East Anglian warriors, monks and peasants toiled, fought and prayed during the tenth and eleventh centuries in order to establish the medieval landscape of East Anglia constructed around great royal abbeys, castles and manor houses. This book ...
discusses the contexts which led to the creation of the medieval built environment from a regional and comparative perspective, following through the lives and initiatives of English, Scandinavian, Norman and Breton lords and their families. It analyses themes such as alliance and unification strategies, social mobility, ethnicity, the formation of lineages, and draws upon the disciplines of anthropology, economics and prosopography in order to further historical knowledge. Perhaps somewhat unusually it highlights the differences and similarities between the experiences of these lords and communities with aristocracies and social groupings in regions of Europe shaped by the feudal transformation. Yet the book also differs from its French and German counterparts through its discussion of the interconnections between social, political, economic and cultural processes, and linking such enquiries to topographical analysis. This monograph thereby builds up an image of the past 'from the ground' and draws upon neglected sources, such as commemorative records. It will be of interest not only to professionals and students who debate the making of the medieval world, but also to those readers who want to know more about East Anglia's great royal abbeys, churches, manor houses and castles.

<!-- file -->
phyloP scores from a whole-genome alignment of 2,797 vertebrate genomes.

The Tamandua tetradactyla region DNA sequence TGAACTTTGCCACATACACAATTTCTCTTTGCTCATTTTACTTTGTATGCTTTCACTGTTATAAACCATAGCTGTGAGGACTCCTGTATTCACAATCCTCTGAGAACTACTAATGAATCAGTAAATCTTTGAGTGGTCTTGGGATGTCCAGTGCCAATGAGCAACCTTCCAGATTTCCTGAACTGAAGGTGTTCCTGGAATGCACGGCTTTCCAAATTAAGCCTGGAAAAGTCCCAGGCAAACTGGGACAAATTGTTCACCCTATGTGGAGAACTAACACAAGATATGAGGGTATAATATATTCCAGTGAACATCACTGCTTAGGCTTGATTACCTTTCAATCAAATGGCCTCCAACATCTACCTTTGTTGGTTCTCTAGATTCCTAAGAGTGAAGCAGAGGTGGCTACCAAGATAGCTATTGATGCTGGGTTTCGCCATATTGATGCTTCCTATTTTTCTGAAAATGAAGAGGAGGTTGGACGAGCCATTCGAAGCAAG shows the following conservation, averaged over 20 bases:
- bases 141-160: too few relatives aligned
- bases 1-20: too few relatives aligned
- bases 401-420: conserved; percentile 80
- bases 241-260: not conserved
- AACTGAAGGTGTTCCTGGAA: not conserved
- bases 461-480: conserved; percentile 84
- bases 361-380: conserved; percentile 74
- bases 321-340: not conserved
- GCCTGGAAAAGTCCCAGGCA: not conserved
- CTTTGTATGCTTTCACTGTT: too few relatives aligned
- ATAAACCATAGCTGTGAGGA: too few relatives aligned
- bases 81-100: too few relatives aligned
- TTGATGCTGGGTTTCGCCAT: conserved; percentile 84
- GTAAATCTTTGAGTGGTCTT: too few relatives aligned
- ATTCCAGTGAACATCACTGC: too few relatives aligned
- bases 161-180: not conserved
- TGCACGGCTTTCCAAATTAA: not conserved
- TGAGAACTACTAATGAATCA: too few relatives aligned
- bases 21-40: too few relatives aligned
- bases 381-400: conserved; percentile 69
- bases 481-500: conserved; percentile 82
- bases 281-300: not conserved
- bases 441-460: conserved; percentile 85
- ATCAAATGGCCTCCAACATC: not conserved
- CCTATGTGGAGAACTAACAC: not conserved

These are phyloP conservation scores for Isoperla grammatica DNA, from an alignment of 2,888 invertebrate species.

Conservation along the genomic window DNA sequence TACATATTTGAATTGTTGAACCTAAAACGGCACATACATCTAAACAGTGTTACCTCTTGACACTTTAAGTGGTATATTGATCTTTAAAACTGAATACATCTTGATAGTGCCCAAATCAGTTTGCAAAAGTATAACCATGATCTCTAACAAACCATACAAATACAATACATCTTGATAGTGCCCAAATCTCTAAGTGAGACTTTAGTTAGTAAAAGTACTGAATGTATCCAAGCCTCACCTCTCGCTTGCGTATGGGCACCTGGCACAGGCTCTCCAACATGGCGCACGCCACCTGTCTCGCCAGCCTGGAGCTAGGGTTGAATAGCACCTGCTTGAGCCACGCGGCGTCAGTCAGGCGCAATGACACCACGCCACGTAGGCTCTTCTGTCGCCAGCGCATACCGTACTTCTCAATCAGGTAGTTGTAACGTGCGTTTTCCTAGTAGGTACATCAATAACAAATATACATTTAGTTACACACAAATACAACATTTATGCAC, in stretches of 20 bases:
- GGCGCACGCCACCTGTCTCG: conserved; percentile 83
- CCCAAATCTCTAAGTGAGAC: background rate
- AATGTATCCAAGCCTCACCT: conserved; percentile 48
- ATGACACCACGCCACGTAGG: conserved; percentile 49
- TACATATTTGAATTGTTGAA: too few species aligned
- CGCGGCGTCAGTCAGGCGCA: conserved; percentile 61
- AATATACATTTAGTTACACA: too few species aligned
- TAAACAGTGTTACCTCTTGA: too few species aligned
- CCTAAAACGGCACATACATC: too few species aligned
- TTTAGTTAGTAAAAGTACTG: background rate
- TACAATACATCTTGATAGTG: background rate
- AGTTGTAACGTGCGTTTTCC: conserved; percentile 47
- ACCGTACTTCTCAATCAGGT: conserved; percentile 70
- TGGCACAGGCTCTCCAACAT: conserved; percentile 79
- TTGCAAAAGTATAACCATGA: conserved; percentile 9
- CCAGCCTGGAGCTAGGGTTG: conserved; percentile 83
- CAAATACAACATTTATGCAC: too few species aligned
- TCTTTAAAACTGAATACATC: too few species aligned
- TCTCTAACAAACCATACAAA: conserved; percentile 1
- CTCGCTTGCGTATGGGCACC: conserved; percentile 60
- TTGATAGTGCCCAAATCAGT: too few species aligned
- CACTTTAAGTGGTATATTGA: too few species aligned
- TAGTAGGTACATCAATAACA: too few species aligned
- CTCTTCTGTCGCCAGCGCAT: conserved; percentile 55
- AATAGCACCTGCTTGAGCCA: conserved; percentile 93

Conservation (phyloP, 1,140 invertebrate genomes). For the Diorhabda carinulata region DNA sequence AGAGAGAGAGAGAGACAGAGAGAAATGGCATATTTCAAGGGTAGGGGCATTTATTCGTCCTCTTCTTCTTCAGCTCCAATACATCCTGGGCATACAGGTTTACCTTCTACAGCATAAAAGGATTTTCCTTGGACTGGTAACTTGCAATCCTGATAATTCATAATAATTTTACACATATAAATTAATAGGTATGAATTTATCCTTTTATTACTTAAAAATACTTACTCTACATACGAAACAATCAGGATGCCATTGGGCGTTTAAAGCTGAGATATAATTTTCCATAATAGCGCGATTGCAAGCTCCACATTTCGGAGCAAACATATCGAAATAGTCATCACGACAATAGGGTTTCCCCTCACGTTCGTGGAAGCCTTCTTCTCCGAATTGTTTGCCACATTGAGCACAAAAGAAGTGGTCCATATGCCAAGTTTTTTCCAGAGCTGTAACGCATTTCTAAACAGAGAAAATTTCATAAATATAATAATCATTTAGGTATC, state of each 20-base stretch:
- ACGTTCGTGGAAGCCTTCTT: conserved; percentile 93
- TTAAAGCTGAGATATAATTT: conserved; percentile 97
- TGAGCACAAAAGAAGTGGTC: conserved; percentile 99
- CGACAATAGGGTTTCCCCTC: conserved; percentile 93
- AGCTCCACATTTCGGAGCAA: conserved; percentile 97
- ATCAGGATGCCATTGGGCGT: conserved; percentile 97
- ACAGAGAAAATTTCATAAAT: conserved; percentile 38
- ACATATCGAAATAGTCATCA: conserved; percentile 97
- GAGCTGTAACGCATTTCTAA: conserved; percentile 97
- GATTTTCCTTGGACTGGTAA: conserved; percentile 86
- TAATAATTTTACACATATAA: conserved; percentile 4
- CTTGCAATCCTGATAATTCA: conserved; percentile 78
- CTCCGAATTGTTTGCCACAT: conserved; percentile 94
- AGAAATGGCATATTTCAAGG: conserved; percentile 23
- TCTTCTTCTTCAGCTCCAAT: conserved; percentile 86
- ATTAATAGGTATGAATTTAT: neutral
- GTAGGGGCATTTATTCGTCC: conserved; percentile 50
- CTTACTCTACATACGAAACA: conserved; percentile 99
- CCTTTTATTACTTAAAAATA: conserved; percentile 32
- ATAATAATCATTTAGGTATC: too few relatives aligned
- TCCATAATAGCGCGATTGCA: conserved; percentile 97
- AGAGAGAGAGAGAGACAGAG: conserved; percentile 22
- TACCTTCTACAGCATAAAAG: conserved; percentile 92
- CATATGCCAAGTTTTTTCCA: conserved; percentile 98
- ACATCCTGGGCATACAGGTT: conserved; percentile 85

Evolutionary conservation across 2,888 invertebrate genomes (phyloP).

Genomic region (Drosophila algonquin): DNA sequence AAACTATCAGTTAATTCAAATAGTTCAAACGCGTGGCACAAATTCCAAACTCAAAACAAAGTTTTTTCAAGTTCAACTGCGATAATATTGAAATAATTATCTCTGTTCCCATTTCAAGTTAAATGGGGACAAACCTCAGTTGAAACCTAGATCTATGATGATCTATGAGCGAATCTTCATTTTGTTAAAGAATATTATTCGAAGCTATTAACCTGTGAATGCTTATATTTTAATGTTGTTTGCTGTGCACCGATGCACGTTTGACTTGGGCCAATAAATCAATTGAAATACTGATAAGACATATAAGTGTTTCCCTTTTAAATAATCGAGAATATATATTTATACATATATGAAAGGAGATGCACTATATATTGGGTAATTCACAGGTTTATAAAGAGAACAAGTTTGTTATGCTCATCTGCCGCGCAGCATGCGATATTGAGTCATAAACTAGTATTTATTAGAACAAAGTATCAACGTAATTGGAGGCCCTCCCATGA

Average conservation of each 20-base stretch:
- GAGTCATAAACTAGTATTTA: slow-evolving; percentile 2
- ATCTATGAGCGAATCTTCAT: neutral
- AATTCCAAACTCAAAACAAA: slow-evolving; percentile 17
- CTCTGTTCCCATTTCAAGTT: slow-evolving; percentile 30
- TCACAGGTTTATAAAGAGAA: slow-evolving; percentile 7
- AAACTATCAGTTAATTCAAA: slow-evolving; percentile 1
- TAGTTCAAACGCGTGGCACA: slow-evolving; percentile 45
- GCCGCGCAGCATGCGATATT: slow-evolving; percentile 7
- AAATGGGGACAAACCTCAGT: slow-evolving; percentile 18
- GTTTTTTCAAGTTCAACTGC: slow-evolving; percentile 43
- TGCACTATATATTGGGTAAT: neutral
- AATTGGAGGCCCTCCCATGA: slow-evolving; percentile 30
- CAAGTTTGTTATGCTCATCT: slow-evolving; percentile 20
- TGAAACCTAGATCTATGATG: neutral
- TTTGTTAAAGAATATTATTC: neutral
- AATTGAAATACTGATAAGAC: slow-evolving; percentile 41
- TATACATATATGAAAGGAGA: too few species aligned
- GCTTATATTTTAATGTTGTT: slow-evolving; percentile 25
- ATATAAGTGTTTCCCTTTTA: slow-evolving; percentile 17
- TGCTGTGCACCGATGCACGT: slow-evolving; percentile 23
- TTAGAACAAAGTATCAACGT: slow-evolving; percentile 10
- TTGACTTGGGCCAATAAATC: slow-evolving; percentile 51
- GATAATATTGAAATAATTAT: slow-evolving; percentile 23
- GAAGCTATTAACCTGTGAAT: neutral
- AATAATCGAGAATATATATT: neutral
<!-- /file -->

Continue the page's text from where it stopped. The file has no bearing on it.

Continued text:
Number of pages: 208
Date of publication: 06/10/2005
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